What is the resultant conclusion about the story of the two on the road to  Emmaus?  Luke spoke to them and got the minutest of details to share with us.  The story we have comes directly from Cleopas and “Mystery Eyewitness #2.”  We have this story in none of the other Gospels.  Luke found it important as a pivot for proceeding to his second volume, The Acts of the Apostles.

Luke says he “carefully investigated everything.”  If so, where did he get the name “Cleopas?”  Obviously, he got it from Cleopas!  So, are you going to tell me that Luke was able to speak with Cleopas, get all the information about the incident on the road to Emmaus, and HAS NO IDEA WHO THE SECOND MAN WAS?  Why doesn’t he tell us this second man’s name?  Is this a secret?  Did #2 ask to remain anonymous?

Before I answer that, let’s take a look at verse 27:  “And beginning with Moses and all the Prophets, he explained to them what was said in all the Scriptures concerning himself.”   Luke does not give us the details of what Jesus said on that 6-mile walk.  How frustrating!  Why not?  Doesn’t Luke think we would like to know?  Didn’t he “carefully investigate everything” as he claimed?  Where is this information?  I have always said that what Jesus told the two on the road to Emmaus is a sermon I would love to hear!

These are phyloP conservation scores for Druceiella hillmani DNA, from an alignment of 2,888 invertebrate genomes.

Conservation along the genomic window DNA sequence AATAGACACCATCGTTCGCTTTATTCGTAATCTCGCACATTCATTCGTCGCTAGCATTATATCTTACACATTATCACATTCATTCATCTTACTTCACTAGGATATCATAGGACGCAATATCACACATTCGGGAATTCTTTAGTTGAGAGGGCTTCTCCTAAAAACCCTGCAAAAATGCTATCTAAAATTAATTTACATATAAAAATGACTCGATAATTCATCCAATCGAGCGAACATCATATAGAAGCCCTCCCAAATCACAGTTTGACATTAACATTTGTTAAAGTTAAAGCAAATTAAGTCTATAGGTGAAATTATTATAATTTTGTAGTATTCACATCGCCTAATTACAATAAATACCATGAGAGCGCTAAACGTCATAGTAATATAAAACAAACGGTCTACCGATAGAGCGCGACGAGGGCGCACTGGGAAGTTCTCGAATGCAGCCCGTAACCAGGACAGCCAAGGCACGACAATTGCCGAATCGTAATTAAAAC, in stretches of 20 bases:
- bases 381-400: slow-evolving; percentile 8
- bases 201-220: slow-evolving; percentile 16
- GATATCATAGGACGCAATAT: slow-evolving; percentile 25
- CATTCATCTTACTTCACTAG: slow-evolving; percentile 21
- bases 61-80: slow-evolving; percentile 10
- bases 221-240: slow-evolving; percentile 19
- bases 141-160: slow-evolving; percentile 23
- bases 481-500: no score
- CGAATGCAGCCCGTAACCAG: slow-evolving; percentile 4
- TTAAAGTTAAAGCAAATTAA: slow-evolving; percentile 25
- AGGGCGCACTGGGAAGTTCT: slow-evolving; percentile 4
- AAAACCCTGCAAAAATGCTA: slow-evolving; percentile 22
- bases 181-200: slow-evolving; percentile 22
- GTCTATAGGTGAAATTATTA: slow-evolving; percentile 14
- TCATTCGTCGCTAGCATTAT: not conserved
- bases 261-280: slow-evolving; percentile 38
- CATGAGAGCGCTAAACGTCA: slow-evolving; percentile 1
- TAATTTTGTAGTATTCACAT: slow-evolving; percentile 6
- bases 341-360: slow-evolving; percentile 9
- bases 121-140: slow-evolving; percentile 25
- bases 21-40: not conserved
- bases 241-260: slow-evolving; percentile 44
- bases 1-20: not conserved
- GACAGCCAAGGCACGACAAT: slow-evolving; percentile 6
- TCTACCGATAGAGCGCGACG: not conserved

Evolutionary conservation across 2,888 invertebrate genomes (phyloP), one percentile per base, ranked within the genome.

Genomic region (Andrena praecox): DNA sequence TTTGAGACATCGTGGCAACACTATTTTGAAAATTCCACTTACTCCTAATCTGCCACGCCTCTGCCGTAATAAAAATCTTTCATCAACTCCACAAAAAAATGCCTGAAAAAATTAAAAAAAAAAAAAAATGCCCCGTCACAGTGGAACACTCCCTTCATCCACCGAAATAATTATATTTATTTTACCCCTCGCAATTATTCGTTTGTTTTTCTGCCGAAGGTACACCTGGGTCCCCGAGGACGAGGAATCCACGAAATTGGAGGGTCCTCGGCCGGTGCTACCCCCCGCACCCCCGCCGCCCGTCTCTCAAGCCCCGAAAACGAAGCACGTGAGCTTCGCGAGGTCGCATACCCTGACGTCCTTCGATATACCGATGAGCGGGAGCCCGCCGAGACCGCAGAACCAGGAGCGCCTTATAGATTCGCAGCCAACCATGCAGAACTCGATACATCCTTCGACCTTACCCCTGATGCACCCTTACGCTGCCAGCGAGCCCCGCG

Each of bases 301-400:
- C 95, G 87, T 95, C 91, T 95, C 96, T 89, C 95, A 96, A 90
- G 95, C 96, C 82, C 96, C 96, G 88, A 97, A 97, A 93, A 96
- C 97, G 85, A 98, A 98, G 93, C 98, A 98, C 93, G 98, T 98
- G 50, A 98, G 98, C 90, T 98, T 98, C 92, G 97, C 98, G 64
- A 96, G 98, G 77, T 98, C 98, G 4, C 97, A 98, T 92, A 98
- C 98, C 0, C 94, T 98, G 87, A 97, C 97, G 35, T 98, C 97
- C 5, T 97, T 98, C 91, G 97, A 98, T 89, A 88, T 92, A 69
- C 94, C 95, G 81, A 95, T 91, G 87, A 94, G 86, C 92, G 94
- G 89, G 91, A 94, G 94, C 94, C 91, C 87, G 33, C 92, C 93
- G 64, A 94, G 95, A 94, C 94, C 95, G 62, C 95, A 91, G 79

It is my belief (and I can’t prove this—I just toss it out for your consideration!) that Luke did indeed know the second man, knew the information that Jesus had given him, and wanted to wait until his second volume, The Acts of the Apostles, to share the information about the man’s name, how he boldly shared the Old Testament exposition which Jesus told him, and what happened to that man.

Read Acts 7.  You will read a sermon delivered by the first martyr, Stephen.  His sermon begins with Moses and the Prophets, and explains to them what the Scriptures said about the Christ!  (Does that sound familiar?)  His interpretation of the Old Testament is unlike anything which anyone before him had said.  Where did he get this understanding?

Are we reading the sermon which Jesus gave to Cleopas and Stephen on the road to Emmaus?  I submit that STEPHEN is Luke’s mystery man who gives the missing sermon!